“Playoffs? Who said anything about playoffs?”
I sometimes get the Jim Mora look when I ask about a client’s marketing plan. About 50% of the clients I have an initial consultation with don’t have one. Usually that’s why we’re talkin’ in the first place.
Without a plan, it’s easy to spend too much money, lose focus, and become a reactionary marketer. I’m going to go into the five essential elements of a small business marketing plan. Let’s start.
1) Determine your key marketing challenges. Who is the competition? What’s keeping you up at night? Retaining customers, or getting new ones? What are the consumer trends? Narrow your list to about 4 key marketing challenges. This gives you some annual goals to set your sights on…and the rest starts to fall into place.
2) Define your marketing/sales goals. This is important. Everything starts with sales. Without a benchmark of what you did last year, and what you’re shooting for this year, you’re going on a trip without a map.
Break your sales goals into quarters, and then months. Look at trends. Look at opportunities. Your marketing strategies and tactics will begin to take shape.
Maybe you’re a lawn/garden store owner, and you know 2nd quarter is going to be your top revenue period of the year. Doesn’t it make sense to put your efforts (and marketing dollars) where the most potential for revenue is?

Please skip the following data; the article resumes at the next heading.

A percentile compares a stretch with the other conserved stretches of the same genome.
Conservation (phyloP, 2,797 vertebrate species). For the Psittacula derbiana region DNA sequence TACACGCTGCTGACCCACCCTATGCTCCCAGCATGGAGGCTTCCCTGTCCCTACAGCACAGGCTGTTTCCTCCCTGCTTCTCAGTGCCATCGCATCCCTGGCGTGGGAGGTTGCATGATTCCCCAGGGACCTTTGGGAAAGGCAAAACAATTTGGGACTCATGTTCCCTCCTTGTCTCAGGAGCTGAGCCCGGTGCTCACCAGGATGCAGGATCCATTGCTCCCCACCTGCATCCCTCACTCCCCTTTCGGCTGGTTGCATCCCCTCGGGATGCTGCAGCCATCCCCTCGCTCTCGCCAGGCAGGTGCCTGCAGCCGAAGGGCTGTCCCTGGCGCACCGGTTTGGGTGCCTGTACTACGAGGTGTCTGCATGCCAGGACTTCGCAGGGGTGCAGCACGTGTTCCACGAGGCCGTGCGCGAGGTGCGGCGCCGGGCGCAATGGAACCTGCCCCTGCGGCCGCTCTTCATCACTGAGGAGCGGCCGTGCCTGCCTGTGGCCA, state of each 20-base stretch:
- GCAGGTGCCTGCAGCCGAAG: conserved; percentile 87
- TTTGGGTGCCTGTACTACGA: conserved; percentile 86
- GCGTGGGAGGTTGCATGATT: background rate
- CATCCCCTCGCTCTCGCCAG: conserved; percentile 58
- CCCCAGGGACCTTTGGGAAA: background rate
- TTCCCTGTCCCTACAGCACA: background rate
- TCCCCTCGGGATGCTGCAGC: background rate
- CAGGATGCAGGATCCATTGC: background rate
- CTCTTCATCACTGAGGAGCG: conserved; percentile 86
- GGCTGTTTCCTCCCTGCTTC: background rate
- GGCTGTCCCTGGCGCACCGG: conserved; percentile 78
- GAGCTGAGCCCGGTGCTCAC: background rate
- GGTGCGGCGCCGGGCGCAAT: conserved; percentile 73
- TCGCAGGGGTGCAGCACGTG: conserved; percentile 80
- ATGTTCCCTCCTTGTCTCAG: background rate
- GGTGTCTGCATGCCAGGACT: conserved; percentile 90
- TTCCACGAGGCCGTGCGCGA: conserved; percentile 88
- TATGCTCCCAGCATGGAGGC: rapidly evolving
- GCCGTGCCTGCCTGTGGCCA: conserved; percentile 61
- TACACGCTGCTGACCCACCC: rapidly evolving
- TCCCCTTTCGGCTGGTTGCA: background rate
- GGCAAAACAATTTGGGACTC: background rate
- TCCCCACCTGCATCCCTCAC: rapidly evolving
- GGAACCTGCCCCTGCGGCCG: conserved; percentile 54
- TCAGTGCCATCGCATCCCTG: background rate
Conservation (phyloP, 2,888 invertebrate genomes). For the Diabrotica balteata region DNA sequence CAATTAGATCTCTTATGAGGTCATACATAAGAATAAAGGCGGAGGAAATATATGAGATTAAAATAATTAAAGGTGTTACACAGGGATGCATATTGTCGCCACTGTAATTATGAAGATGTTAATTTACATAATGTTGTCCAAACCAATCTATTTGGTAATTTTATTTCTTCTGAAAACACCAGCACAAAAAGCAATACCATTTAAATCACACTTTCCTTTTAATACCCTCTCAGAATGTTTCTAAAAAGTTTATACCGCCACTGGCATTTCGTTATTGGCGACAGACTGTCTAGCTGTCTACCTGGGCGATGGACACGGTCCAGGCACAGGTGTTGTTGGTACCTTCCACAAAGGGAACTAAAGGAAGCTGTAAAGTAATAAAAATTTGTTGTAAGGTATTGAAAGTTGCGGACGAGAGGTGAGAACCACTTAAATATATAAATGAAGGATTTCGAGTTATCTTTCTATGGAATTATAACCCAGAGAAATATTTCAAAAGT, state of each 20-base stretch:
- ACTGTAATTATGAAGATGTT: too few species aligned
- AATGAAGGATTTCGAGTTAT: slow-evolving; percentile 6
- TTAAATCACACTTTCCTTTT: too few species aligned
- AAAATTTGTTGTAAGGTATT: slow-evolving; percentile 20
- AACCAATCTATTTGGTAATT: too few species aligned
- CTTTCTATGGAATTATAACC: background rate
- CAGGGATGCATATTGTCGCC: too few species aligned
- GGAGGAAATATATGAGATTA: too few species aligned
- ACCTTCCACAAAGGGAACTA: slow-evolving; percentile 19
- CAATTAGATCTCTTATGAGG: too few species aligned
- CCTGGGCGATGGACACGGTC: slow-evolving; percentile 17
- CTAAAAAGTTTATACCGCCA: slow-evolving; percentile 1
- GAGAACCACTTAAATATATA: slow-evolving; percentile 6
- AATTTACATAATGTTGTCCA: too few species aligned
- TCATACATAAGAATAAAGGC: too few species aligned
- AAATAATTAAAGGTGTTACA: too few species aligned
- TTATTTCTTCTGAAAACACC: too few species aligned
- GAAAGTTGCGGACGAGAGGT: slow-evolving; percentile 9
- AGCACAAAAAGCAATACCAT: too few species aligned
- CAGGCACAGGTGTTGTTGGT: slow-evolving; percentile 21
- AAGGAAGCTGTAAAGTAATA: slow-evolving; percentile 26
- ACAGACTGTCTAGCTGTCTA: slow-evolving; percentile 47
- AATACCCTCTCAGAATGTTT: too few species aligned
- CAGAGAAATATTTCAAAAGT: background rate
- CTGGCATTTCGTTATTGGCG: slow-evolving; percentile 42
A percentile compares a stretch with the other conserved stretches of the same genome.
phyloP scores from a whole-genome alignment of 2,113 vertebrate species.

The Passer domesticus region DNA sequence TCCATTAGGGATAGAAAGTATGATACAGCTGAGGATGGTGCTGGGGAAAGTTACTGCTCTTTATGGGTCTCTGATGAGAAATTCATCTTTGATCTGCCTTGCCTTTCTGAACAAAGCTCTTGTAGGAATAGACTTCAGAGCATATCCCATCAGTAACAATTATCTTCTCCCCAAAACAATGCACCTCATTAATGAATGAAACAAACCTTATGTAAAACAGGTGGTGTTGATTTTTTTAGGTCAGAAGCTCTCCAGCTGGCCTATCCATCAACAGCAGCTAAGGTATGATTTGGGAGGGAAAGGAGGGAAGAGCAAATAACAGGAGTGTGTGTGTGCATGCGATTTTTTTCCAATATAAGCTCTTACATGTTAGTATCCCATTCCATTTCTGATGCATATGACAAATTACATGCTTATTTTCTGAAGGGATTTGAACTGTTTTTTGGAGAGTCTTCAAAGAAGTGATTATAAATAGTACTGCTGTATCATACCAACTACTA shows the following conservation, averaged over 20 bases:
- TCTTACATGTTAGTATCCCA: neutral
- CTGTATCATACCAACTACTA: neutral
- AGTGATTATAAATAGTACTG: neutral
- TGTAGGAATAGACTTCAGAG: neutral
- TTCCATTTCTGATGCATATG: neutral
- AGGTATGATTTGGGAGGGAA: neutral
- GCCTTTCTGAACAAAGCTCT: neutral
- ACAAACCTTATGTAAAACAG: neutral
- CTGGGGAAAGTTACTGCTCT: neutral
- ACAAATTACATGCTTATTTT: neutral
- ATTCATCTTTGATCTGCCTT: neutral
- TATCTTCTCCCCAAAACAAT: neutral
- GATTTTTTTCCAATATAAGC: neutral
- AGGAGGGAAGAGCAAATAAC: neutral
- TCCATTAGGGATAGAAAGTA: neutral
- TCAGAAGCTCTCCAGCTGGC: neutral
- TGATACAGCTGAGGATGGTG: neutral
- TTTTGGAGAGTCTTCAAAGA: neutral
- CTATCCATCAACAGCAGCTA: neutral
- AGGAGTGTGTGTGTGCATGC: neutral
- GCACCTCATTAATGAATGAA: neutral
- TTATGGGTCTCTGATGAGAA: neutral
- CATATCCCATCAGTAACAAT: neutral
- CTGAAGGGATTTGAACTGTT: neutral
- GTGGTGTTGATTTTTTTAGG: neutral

3) Identify core products and service lines. Which products make you the most money? Which make you the least? Are there some lines you should drop? By segmenting your business into your main cores, you’ll get a better handle on which to promote this year.
4) Set your marketing budget. How much should you spend on marketing? It depends. National average for marketing budgets are about 4% of gross sales. Some industries are higher, some are lower. A grocery store spends less than 1% of gross on marketing…and a casino will spend 20% of gross on marketing.
Whatever type of business you’re in, by setting your marketing budget for the year, it will save you money. You can negotiate better advertising rates. And you’ll avoid reactionary tactics.
Put about 10% of your budget in a reserve fund for special opportunities that do come up. Plan the other 90% of the advertising budget.
Always make sure part of your budget goes toward retaining your current customers. This should be through a planned direct mail or email marketing campaign.
5) Plan your marketing calendar. Month-by-month, plug in your events. You can see an overview of how sales goals, marketing budget, and marketing tactics will all come together.
Chris Mitchell is the President and Founder of 25-8 Marketing, Inc, a full service advertising agency that plans and implements marketing programs for small to medium-sized businesses. He is a consultant, speaker and author and has worked with hundreds of companies. He has over 20 years of real-world advertising experience, and understands the marketing challenges of the small business owner.